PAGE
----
More informationCS 522 Computational Tools and Methods in Finance Robert Jarrow Lecture 1: Equity Options
CS 5 Computational Tools and Methods in Finance Robert Jarrow Lecture 1: Equity Options 1. Definitions Equity. The common stock of a corporation. Traded on organized exchanges (NYSE, AMEX, NASDAQ). A common
More information(We assume that x 2 IR n with n > m f g are twice continuously ierentiable functions with Lipschitz secon erivatives. The Lagrangian function `(x y) i
An Analysis of Newton's Metho for Equivalent Karush{Kuhn{Tucker Systems Lus N. Vicente January 25, 999 Abstract In this paper we analyze the application of Newton's metho to the solution of systems of
More informationnparameter families of curves
1 nparameter families of curves For purposes of this iscussion, a curve will mean any equation involving x, y, an no other variables. Some examples of curves are x 2 + (y 3) 2 = 9 circle with raius 3,
More informationCALCULATION INSTRUCTIONS
Energy Saving Guarantee Contract ppenix 8 CLCULTION INSTRUCTIONS Calculation Instructions for the Determination of the Energy Costs aseline, the nnual mounts of Savings an the Remuneration 1 asics ll prices
More informationInverse Trig Functions
Inverse Trig Functions c A Math Support Center Capsule February, 009 Introuction Just as trig functions arise in many applications, so o the inverse trig functions. What may be most surprising is that
More informationHardness Evaluation of Polytetrafluoroethylene Products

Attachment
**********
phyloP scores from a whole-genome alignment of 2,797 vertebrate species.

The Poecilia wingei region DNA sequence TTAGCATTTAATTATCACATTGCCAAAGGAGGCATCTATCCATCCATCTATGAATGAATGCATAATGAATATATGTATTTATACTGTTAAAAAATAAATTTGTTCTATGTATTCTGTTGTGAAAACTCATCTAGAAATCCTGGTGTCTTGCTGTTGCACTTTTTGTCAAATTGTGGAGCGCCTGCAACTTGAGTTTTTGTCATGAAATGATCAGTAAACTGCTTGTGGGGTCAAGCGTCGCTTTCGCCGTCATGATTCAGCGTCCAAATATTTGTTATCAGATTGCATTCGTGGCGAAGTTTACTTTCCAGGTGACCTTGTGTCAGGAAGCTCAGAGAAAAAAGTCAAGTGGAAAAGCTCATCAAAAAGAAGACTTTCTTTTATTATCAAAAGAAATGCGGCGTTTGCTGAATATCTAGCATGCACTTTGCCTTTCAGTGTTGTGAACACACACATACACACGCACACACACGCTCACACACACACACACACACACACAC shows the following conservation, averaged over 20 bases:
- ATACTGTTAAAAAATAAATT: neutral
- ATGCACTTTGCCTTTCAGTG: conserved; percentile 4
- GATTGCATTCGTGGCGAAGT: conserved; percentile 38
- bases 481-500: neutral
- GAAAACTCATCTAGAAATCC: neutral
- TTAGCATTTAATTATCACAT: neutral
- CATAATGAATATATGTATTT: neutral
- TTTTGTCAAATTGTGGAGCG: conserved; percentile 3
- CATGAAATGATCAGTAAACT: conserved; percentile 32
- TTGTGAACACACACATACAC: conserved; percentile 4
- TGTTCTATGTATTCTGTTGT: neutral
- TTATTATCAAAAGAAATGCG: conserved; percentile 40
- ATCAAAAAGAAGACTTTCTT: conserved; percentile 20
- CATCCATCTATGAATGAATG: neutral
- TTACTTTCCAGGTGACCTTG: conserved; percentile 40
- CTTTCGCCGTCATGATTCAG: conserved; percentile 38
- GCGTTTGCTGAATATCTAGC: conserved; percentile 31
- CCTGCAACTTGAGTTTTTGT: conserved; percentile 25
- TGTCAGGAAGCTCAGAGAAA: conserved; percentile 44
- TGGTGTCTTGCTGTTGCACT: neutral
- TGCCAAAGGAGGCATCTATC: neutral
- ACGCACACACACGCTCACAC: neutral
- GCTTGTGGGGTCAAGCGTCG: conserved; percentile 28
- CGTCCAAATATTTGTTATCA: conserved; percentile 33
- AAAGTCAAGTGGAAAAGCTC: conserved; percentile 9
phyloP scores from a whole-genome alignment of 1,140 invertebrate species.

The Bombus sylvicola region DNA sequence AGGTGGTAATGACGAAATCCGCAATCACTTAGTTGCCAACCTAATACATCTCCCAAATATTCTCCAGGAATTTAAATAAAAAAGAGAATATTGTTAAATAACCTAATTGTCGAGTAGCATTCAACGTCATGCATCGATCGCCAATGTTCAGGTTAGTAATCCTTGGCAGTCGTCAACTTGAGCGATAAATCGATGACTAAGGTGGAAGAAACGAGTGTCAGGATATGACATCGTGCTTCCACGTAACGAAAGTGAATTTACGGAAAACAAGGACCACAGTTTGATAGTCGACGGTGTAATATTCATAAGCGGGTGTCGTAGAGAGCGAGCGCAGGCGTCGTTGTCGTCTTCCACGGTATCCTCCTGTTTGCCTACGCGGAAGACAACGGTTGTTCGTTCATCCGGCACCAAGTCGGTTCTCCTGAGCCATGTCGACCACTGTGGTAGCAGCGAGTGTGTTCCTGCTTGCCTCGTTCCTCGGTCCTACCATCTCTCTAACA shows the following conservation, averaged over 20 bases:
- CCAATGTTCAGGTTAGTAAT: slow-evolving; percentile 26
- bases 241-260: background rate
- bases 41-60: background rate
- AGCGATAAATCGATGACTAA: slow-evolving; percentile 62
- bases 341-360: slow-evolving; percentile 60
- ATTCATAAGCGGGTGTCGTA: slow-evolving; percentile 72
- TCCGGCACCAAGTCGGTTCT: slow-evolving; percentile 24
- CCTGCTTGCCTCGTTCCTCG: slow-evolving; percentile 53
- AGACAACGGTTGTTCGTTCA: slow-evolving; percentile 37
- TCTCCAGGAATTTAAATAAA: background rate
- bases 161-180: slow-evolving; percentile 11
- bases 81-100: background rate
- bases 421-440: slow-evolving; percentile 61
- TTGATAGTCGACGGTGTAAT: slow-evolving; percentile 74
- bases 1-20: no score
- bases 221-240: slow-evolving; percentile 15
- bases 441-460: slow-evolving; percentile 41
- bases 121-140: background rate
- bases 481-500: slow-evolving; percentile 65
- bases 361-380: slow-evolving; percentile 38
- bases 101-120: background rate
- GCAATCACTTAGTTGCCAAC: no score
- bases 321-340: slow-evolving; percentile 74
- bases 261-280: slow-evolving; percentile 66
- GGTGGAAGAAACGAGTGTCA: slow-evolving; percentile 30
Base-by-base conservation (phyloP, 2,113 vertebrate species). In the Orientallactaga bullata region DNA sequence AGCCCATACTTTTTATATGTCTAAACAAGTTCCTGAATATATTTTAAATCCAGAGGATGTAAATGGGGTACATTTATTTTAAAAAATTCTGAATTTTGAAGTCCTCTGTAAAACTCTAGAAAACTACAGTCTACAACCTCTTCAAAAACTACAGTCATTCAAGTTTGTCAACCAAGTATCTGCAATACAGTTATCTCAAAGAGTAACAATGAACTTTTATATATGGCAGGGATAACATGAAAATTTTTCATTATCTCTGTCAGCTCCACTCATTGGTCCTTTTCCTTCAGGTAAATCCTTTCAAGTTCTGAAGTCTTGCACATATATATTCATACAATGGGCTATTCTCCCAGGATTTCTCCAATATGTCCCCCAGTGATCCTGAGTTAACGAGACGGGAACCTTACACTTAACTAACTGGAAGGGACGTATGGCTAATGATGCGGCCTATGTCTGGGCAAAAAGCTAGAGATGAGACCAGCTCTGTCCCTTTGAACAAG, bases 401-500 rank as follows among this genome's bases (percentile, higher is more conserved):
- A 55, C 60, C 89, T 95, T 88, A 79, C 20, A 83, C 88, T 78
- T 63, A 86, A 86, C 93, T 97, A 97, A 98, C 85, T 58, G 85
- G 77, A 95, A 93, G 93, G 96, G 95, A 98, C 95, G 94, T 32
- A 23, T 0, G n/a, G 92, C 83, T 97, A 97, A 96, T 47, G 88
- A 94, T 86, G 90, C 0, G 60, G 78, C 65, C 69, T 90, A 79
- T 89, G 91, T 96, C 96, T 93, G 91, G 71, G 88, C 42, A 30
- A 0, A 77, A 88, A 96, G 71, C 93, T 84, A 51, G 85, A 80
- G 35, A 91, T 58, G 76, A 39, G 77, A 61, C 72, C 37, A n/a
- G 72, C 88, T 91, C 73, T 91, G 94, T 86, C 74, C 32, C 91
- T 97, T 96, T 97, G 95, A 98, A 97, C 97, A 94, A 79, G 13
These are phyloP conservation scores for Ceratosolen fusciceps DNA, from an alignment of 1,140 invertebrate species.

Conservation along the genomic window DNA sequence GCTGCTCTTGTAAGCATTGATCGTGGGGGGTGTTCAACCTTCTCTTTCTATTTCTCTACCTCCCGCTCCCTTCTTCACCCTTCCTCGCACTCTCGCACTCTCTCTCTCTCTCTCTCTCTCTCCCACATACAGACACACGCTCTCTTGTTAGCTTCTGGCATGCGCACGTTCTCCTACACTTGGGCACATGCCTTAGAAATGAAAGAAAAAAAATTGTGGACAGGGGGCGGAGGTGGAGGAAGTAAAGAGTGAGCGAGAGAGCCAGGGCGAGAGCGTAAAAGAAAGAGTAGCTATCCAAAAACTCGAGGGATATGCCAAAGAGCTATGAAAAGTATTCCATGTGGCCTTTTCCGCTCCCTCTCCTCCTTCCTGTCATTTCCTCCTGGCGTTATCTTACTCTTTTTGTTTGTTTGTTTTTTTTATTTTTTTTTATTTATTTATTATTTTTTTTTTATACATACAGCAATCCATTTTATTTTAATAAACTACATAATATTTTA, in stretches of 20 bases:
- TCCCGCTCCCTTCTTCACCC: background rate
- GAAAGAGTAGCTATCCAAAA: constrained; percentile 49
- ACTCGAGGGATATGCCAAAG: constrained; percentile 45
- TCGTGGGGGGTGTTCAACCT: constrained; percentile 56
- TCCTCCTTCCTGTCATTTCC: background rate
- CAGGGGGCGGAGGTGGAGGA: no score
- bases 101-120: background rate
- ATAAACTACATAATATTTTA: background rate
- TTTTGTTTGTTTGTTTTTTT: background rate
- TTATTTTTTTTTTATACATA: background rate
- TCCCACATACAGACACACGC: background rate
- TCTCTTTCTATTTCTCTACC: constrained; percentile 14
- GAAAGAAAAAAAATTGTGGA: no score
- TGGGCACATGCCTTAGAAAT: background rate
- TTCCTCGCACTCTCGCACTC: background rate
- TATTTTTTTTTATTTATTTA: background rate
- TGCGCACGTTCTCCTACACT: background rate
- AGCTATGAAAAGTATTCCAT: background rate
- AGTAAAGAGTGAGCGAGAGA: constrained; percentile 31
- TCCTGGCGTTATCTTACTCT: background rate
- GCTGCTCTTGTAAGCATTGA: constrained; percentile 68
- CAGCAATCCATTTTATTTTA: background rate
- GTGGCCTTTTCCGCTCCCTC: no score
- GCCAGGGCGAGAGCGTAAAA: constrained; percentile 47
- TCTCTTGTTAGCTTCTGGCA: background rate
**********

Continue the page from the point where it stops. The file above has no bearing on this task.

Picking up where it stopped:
ECNDT 2006  Poster 111 Harness Evaluation of Polytetrafluoroethylene Proucts T.A.KODINTSEVA, A.M.KASHKAROV, V.A.KALOSHIN NPO Energomash Khimky, Russia A.P.KREN, V.A.RUDNITSKY, Institute of Applie Physics
More informationChapter 11: Feedback and PID Control Theory
Chapter 11: Feeback an ID Control Theory Chapter 11: Feeback an ID Control Theory I. Introuction Feeback is a mechanism for regulating a physical system so that it maintains a certain state. Feeback works
More informationIPA Derivatives for MaketoStock ProductionInventory Systems With Lost Sales
IPA Derivatives for MaketoStock ProuctionInventory Systems With Lost Sales Yao Zhao Benjamin Melame Rutgers University Rutgers Business School Newark an New Brunswick Department of MSIS 94 Rockafeller
More informationDifferentiability of Exponential Functions
Differentiability of Exponential Functions Philip M. Anselone an John W. Lee Philip Anselone (panselone@actionnet.net) receive his Ph.D. from Oregon State in 1957. After a few years at Johns Hopkins an
More informationStochastic Modeling of MEMS Inertial Sensors
BULGARIAN ACADEMY OF SCIENCES CYBERNETICS AND INFORMATION TECHNOLOGIES Volume 10, No Sofia 010 Stochastic Moeling of MEMS Inertial Sensors Petko Petkov, Tsonyo Slavov Department of Automatics, Technical